Abstract: Strawberry samples with enzyme activity and without enzyme activity (stannous chloride added) were measured for real-time formation of lipoxygenase (LOX) derived aroma compounds after 5 min pureeing using selected ion flow tube-mass spectrometry (SIFT-MS). The concentration of (Z)-3-hexenal and (E)-2-hexenal increased immediately after blending and gradually decreased over time, while hexanal concentration increased for at least 5 min in ground strawberries. The formation of hexanal was slower than the formation of (Z)-3-hexenal and (E)-2-hexenal in the headspace of pureed strawberries. The concentration of LOX aldehydes and esters significantly increased during refrigerated storage. Damaging strawberries increased the concentration of LOX aldehydes but did not significantly affect the concentration of esters. The concentrations of many of the esters were strongly correlated to their corresponded acids and/or aldehydes. The concentration of LOX-generated aldehydes decreased during ripening, while fruity esters increased. Different varieties had different aroma profiles and esters were the greatest percentage of the volatiles. The aroma release of some of the LOX-derived aldehydes in the mouthspace in whole strawberries compared to chopped strawberries showed that these volatiles are formed in the mouth during chewing. The persistence of LOX-derived compounds was higher than esters after swallowing. The mouthspace after and before swallowing persistence ratio of esters decreased as the chain length of the acid part of the ester compounds increased in whole strawberries.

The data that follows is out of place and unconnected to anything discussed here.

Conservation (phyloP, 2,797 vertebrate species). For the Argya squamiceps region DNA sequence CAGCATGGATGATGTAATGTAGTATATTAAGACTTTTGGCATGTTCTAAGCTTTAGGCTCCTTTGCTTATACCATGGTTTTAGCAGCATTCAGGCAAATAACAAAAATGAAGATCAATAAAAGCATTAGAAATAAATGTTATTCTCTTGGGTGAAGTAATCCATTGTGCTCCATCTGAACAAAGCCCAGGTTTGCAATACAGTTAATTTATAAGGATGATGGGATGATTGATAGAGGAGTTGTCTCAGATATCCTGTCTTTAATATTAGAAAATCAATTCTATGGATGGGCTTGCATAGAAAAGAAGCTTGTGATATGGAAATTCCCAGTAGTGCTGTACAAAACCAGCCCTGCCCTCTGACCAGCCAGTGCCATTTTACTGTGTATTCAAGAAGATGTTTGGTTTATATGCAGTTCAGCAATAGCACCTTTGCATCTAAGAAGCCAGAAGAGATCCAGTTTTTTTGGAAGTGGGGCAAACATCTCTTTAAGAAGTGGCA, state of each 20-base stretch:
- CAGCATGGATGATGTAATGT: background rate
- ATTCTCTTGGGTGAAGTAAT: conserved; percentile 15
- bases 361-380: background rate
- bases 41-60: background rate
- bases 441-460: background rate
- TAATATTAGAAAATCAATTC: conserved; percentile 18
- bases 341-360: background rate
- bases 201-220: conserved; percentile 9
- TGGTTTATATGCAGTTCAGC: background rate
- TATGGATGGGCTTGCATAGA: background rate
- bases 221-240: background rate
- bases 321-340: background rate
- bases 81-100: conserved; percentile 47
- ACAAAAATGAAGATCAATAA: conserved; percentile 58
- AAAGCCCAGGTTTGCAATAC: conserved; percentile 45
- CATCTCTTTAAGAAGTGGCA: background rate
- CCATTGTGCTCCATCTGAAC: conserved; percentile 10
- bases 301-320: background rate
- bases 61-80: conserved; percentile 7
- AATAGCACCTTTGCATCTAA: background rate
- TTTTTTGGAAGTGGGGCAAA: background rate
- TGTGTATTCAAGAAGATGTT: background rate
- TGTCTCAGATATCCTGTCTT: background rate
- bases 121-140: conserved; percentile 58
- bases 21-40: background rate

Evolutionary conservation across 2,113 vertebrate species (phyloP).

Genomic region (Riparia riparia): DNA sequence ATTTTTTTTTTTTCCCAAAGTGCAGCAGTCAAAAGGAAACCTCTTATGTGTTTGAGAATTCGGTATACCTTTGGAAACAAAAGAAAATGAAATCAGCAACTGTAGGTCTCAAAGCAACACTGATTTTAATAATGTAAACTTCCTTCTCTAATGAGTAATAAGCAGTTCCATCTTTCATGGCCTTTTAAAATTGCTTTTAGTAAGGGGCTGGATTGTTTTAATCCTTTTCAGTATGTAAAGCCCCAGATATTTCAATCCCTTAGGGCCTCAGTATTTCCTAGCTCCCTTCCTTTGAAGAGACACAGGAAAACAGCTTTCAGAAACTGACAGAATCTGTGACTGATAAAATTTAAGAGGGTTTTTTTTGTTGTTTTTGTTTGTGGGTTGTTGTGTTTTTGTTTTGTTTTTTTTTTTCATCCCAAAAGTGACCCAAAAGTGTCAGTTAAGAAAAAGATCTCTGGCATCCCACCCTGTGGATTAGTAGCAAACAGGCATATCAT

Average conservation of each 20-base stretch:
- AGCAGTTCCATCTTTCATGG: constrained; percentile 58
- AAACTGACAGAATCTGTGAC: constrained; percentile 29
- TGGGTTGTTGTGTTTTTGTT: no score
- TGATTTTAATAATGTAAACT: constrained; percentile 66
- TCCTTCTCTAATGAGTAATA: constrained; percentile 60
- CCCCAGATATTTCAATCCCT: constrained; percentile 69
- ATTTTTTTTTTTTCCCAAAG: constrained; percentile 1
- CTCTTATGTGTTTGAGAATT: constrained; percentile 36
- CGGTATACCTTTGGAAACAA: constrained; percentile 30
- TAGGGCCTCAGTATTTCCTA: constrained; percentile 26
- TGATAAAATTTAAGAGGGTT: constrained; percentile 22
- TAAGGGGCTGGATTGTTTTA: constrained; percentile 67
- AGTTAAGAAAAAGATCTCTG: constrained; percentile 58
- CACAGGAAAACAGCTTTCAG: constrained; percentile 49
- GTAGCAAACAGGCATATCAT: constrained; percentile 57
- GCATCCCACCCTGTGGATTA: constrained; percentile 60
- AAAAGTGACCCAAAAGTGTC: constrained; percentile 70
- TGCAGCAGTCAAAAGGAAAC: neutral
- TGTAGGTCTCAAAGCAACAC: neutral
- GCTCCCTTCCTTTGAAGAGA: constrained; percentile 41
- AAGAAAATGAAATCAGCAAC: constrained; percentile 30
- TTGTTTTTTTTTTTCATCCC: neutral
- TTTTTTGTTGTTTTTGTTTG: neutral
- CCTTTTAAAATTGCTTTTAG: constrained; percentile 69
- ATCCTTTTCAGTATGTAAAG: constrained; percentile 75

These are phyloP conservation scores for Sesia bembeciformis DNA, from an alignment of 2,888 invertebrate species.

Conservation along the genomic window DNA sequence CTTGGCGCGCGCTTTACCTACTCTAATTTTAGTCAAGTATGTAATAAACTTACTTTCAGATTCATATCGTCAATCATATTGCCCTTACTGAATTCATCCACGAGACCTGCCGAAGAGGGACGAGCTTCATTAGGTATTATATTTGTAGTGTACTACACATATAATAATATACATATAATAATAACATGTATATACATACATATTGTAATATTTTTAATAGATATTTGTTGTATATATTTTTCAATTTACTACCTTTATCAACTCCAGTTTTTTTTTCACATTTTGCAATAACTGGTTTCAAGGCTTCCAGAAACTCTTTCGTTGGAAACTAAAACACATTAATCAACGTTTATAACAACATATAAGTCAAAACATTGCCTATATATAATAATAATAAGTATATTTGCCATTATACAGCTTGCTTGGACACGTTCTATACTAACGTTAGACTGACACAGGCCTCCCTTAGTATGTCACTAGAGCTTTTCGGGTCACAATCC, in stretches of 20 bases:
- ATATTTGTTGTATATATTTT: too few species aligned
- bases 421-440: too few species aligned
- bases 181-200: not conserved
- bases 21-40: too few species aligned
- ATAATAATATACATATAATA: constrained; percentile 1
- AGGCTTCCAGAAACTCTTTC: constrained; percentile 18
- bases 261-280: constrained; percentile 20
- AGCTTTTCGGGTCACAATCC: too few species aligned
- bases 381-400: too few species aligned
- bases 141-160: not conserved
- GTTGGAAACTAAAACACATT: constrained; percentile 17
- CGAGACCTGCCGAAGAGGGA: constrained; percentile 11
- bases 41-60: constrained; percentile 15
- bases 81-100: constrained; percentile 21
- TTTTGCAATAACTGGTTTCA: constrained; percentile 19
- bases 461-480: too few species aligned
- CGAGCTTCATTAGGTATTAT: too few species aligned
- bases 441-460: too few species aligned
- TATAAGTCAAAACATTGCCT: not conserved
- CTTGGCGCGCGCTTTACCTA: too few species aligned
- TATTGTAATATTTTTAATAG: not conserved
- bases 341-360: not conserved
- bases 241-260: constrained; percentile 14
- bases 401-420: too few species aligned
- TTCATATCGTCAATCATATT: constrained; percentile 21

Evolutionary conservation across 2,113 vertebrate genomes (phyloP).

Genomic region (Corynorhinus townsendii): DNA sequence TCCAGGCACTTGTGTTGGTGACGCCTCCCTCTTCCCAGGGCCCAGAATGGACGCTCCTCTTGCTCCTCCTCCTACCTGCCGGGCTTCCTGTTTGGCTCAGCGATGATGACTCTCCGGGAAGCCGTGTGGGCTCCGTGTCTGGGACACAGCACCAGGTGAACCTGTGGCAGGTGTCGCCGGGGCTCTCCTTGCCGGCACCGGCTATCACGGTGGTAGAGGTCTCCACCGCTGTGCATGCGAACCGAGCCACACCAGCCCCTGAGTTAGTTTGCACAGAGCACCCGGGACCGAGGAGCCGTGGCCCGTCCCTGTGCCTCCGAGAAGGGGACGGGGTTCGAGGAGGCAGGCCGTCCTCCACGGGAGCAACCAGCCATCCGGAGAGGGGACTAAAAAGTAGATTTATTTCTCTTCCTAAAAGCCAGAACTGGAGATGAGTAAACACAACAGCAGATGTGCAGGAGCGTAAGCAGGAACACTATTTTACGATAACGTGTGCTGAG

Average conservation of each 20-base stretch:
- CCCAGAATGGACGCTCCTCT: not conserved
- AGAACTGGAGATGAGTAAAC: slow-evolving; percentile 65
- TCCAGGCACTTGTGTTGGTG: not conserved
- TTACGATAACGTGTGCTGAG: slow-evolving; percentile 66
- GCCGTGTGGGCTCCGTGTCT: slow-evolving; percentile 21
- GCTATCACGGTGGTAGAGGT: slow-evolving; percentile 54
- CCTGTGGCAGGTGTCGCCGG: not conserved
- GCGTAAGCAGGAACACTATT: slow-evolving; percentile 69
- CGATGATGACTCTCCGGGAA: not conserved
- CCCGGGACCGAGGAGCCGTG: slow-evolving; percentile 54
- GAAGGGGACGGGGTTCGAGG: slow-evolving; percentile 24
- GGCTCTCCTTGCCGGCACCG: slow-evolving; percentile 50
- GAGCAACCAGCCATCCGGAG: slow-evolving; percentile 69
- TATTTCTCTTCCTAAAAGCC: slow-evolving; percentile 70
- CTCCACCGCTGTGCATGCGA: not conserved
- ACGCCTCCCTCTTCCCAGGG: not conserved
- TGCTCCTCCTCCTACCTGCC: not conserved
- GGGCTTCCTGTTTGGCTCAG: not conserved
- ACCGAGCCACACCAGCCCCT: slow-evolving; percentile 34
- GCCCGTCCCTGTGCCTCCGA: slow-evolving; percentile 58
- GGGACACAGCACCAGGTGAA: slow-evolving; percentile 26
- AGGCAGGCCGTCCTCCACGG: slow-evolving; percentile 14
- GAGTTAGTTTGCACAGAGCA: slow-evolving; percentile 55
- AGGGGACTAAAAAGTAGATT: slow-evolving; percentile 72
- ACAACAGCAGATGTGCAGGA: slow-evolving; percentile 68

Practical Application: The storage studies showed that the concentrations of fruity and fresh volatiles increased during ripening and storage while damaging only increases the fresh volatiles. The nose, mouth, and headspace information can be used in the flavor industry to improve the formula of natural strawberry flavor by considering human perception during eating.